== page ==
12 Feb 2022 6:00 AM GMT
The Supreme Court has observed that Section 17A of the Prevention of Corruption Act, 1988 ("PC Act") is not retrospective in nature. Section 17A of the Act came into force on 26th July 2018, and provides that there cannot be any enquiry, inquiry, investigation without prior approval of the appropriate authority. Justice Indira Banerjee and Justice J.K. Maheshwari, while allowing...
The Supreme Court has observed that Section 17A of the Prevention of Corruption Act, 1988 ("PC Act") is not retrospective in nature.
Section 17A of the Act came into force on 26th July 2018, and provides that there cannot be any enquiry, inquiry, investigation without prior approval of the appropriate authority.
Justice Indira Banerjee and Justice J.K. Maheshwari, while allowing the appeals, ruled,
"In his usual fairness, learned Senior Counsel appearing on behalf of the respondent does not seriously dispute the proposition of law that Section 17A does not have retrospective operation. Learned Senior Counsel, however, argues that the Court might have looked into the merits and, in particular, the fact that investigation had ultimately been closed. We need not go into that aspect since the High Court has quashed the proceedings only on the ground of permission not having been obtained under Section 17A of the PC Act."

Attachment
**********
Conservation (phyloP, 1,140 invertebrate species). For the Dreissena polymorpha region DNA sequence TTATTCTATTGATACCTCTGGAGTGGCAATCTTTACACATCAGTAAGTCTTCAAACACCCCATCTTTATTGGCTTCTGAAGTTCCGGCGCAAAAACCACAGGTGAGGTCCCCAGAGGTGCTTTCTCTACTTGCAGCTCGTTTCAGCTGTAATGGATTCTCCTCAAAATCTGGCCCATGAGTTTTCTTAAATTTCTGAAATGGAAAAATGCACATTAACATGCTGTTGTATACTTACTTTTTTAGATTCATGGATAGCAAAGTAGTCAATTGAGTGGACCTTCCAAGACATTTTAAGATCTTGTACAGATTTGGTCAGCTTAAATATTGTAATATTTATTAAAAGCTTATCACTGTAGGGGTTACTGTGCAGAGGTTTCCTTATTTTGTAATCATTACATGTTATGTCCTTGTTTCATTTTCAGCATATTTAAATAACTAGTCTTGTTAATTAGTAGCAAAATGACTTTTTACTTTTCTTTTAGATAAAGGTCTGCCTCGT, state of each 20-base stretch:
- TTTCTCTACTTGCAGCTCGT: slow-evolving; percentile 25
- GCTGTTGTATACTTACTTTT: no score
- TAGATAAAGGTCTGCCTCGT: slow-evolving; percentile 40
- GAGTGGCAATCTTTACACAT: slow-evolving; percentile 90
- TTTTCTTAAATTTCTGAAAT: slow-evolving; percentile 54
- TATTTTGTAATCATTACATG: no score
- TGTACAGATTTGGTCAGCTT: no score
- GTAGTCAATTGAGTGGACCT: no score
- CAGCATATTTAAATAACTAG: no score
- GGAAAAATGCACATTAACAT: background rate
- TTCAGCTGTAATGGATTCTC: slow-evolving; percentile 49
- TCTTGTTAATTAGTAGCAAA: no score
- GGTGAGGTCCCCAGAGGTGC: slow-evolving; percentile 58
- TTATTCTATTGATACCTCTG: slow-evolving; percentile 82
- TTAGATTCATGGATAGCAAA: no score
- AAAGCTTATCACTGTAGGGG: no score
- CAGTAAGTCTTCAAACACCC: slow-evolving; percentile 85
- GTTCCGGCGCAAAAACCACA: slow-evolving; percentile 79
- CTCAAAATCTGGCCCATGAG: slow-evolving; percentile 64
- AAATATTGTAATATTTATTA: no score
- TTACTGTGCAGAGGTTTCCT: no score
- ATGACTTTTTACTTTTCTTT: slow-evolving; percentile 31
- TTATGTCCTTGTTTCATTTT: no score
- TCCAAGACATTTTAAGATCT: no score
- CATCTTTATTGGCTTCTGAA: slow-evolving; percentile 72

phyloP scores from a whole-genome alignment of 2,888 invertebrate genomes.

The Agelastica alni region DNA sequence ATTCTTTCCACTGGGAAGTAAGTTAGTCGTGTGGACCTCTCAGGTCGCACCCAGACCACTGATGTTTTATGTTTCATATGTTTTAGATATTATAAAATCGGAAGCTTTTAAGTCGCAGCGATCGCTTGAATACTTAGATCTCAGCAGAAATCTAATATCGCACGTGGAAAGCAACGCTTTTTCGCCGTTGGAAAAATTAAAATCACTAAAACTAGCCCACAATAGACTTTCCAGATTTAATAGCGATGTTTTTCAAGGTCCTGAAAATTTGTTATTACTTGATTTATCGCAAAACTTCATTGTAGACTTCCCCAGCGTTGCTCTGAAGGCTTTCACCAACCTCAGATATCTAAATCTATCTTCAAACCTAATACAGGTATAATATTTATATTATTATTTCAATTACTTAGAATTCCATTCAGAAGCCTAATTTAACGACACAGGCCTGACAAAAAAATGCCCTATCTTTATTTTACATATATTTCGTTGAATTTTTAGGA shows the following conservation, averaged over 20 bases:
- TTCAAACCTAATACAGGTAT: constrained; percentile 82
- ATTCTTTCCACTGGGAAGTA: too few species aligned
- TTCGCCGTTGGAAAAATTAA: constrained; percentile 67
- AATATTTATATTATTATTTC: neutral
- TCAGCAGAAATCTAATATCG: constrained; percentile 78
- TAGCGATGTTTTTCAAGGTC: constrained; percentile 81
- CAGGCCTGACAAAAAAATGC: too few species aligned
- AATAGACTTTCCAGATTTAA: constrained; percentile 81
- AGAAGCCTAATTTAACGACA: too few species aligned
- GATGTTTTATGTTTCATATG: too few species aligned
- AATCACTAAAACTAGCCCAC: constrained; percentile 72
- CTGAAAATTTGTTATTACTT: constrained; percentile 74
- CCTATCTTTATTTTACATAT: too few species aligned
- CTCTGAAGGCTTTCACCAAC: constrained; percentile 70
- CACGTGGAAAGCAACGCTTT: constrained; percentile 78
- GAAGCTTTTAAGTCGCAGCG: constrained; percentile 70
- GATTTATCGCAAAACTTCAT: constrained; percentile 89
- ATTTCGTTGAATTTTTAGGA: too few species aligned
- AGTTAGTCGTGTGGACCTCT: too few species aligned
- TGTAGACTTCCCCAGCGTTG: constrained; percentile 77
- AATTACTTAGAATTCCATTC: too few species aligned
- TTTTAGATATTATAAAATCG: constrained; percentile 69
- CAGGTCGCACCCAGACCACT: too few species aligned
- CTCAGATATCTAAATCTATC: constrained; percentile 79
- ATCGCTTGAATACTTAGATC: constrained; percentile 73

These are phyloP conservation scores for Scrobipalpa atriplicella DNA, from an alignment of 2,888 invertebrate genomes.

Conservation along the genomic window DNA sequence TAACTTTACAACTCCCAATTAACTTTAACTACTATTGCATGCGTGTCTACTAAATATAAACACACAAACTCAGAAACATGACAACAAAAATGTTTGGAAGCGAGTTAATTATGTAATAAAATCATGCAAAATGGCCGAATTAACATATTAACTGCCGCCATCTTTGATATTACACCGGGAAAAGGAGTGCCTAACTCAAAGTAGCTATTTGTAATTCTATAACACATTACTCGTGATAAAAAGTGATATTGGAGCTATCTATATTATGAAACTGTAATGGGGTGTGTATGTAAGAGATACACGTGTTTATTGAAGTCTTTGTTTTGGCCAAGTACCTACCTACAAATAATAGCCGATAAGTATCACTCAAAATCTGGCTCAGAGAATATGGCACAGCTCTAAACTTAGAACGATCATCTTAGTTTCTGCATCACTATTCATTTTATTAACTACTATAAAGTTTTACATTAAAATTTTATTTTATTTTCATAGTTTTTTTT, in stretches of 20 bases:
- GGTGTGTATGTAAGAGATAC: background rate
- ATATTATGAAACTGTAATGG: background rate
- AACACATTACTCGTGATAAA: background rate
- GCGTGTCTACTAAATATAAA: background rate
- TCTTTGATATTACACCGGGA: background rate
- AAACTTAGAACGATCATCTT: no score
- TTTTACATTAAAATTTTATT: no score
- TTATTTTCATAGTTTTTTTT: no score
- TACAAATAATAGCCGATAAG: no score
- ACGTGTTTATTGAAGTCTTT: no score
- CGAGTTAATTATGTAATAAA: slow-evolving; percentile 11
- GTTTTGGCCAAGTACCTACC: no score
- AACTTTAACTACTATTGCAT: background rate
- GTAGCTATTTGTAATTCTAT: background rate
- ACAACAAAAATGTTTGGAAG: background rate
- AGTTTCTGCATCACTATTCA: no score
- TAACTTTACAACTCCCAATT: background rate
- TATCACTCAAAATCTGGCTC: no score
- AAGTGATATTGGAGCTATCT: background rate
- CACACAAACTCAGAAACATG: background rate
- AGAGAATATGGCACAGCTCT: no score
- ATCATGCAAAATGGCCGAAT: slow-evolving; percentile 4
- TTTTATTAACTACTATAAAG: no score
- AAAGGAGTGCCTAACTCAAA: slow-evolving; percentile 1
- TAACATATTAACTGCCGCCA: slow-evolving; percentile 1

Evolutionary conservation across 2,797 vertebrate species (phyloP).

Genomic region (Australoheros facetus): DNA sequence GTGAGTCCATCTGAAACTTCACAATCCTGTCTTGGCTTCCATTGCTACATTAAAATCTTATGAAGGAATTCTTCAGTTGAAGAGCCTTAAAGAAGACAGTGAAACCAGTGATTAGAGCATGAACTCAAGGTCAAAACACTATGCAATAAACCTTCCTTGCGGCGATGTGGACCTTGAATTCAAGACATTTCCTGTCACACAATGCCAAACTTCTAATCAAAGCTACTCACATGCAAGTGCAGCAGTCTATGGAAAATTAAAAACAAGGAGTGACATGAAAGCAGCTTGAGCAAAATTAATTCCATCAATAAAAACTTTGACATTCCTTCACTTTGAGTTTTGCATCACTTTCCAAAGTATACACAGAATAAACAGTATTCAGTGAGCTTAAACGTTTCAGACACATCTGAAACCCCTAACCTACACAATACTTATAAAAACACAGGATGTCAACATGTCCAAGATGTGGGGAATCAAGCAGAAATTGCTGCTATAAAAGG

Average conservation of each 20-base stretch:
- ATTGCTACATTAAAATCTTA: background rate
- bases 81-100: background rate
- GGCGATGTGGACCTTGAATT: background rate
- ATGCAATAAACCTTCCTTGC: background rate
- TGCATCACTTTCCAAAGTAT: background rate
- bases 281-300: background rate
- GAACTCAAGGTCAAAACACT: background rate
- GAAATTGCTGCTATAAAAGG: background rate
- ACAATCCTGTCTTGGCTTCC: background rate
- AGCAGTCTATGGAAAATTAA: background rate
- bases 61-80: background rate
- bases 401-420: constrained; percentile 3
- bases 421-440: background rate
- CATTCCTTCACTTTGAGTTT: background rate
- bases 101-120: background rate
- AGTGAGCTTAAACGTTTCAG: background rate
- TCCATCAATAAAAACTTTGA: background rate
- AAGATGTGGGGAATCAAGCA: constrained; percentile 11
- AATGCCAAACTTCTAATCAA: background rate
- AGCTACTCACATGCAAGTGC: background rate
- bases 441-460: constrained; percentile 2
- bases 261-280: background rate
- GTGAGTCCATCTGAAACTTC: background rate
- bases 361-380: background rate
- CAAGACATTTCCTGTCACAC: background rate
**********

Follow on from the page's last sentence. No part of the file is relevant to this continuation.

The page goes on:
Essentially, these appeals are filed against the final judgment dated 07.04.2020 passed by the Rajasthan High Court, allowing the respondent's plea and thereby quashing FIR registered against him under Section 13(1)(g) and 13(2) of the PC Act read with Sections 420, 467, 468, 471 and 120B of IPC. FIR was quashed on the ground that the Investigating Authorities had failed to obtain previous approval of the State Government under Section 17(A) of the PC Act before registering the said FIR against the accused persons.
Notably, the FIR was registered on 1 January 2018 before the said provision came into force. The main question involved in these appeals is whether Section 17A of the PC Act would apply to an investigation which had commenced before Section 17A was enacted/enforced.